The Supreme Court has found in favour of a "pay now, argue later" regime where there was a certification process under a lease for determining the service charge payable by the tenant.

Absent a sinking fund (remember those?), the nature of service charge provisions is that the landlord can end up taking the risk of fronting the cost of services without knowing whether the annual sum paid by the tenant in advance will be enough to cover the overall cost of the services, or in the event of quarterly payments, without guarantee that all tenants will be around after the event to pay at all.

Service charge certification

In a recent Supreme Court judgment, Sara & Hossein Asset Holdings Limited v Blacks Outdoor Retail Ltd, Blacks appealed the Court of Appeal's decision that it was required to pay the sum stated in the landlord's certificate, and could only challenge the certificate in the very limited and defined set of circumstances under the lease (fraud, mathematical error or manifest (obvious) error).

The clause in dispute read as follows:

“The landlord shall on each occasion furnish to the tenant as soon as practicable after such total cost and the sum payable by the tenant shall have been ascertained a certificate as to the amount of the total cost and the sum payable by the tenant and in the absence of manifest or mathematical error or fraud such certificate shall be conclusive."

The landlord's position: "Pay now, argue never"

S&H argued that the only possible literal interpretation of this clause was that the landlord was entitled to certify i) the total cost of services incurred; and ii) the amount of the total cost to be paid by Blacks and that Blacks could only challenge those sums on the limited grounds described above.

This, according to S&H, was also the only commercially sensible construction because it protected the landlord from being embroiled in lengthy disputes over the amount due by the tenant, while having already incurred liabilities to suppliers for services.

The Supreme Court described S&H's position as a "pay now, argue never" regime.

The tenant's position: "Argue now, pay later"

Blacks argued that a literal reading of the clause didn’t fit with the other clauses in the lease, in particular its comprehensive right to inspect S&H's receipts and invoices for costs incurred. Blacks also pointed to the dispute resolution mechanism under which it could refer a dispute arising over the 'proportion' of service charge payable to expert determination (the 'proportion' being calculated with reference to the size of the demise) which meant that the certificate was not 'conclusive'.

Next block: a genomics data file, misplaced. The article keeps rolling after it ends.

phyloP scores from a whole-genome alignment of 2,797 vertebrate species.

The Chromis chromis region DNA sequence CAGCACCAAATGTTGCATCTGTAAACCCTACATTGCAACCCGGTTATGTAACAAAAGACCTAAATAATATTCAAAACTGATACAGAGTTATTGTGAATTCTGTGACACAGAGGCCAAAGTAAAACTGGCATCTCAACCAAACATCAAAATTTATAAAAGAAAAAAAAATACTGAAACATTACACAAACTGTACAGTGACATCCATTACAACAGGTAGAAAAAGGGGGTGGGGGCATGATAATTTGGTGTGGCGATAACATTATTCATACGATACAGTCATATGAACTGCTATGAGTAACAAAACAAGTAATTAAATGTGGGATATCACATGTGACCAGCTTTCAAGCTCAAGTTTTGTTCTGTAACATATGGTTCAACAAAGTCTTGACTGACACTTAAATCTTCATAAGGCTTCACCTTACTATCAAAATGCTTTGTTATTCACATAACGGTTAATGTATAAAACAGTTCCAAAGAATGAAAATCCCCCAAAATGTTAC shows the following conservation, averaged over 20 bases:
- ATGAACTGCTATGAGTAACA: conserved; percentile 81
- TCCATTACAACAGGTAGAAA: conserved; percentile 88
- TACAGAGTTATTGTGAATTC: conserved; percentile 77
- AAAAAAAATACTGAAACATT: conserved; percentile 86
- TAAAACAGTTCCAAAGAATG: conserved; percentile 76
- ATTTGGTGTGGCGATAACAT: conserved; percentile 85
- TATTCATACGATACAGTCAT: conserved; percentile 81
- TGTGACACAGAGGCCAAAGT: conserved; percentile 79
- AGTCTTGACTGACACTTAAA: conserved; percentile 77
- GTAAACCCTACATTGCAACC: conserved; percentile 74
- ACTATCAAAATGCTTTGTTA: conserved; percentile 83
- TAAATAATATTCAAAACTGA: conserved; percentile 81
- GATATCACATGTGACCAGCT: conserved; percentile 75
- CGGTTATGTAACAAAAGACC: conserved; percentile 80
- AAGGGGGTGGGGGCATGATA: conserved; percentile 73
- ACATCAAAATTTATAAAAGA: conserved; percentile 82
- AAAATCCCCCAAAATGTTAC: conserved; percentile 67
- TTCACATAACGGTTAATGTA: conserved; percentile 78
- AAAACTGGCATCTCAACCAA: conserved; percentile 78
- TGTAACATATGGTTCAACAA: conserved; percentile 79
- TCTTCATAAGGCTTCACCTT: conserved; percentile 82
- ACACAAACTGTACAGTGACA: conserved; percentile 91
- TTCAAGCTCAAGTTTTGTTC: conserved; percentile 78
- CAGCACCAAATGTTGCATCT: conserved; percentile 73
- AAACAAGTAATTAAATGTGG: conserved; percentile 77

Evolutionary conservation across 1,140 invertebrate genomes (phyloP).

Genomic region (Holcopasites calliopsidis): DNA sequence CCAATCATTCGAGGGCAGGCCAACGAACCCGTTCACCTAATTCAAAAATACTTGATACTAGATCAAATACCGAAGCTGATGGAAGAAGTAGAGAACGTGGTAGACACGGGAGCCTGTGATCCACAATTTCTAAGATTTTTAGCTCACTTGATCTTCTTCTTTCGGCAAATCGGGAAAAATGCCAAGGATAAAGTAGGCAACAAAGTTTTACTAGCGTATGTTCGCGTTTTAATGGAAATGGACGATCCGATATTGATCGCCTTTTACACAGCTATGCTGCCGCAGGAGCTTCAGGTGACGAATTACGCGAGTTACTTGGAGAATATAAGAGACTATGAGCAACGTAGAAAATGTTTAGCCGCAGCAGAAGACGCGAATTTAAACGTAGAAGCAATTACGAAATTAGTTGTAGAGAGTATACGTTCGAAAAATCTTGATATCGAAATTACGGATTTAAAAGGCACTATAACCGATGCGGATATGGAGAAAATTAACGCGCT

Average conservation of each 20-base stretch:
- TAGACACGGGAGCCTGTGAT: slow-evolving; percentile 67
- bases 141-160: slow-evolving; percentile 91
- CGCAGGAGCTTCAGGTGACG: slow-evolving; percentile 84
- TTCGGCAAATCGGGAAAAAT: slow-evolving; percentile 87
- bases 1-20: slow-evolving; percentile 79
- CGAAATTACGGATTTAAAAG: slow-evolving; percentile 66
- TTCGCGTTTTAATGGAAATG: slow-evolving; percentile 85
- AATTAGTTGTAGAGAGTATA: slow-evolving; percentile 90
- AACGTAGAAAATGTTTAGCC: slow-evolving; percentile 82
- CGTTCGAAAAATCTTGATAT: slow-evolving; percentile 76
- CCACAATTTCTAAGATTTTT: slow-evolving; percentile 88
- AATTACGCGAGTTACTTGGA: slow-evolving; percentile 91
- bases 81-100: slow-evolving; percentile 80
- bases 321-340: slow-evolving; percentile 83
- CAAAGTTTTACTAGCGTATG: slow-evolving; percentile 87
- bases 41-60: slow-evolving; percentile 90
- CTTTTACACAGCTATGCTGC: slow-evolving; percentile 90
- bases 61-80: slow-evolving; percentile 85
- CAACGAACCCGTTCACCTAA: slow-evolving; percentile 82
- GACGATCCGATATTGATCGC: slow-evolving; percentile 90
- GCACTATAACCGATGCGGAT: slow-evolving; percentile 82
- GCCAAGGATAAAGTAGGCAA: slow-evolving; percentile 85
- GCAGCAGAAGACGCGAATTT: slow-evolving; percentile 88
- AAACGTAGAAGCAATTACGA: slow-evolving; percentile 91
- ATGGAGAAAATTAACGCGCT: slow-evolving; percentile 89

There were also 'uncommercial consequences' which were said to arise from S&H's interpretation. The service charge provision excluded certain costs from the scope of Blacks' liability, such as costs caused or necessitated by the landlord's own negligence. If certification was conclusive in the way S&H said it was, S&H would be the judge in its own cause.

Coined as the "argue now, pay later" approach, the Supreme Court was wary of Blacks' interpretation creating the risk of non-payment for the landlord when it required reimbursement for costs already incurred.

The compromise: "Pay now, argue later"

The Supreme Court said that neither party's interpretation was satisfactory and so it tried to reach a compromise — "pay now, argue later".

The Court found that in terms of the lease, the tenant was required to pay the certified sum in the time specified. However, the certification process did not prevent the tenant from pursuing a claim against the landlord over the liability for such costs. This approach addressed the landlord's cashflow concerns while avoiding the 'uncommercial consequences' of S&H's position. Summary judgment was therefore awarded against Blacks, but this did not preclude Blacks from pursuing its counterclaim.

One Judge disagreed with the Supreme Court's overall decision. Lord Briggs emphasised the critical rule of contractual interpretation that Judges cannot take it upon themselves to rewrite the contract in favour of a more commercial alternative where the words in the contract are clear. In Lord Briggs' view, there was no ambiguity in the lease. It was clear in stating that certification was conclusive of the sum payable by the tenant subject to the limited grounds for challenge.

The cases coming through the Courts show that certification can be of real benefit to landlords as a means of regularising the sums due to them. Professionals preparing the certificates, such as surveyors and asset managers, should however be wary of negligence claims which could arise from a certificate that is later challenged. Our blogon surveyor certificates for payment obligations in dilaps disputes may also be of interest to our readers.

Contributors

Sophie Airth

Senior Solicitor

Stephen Goldie

Managing Partner

Jo Campbell-Smith

Legal Director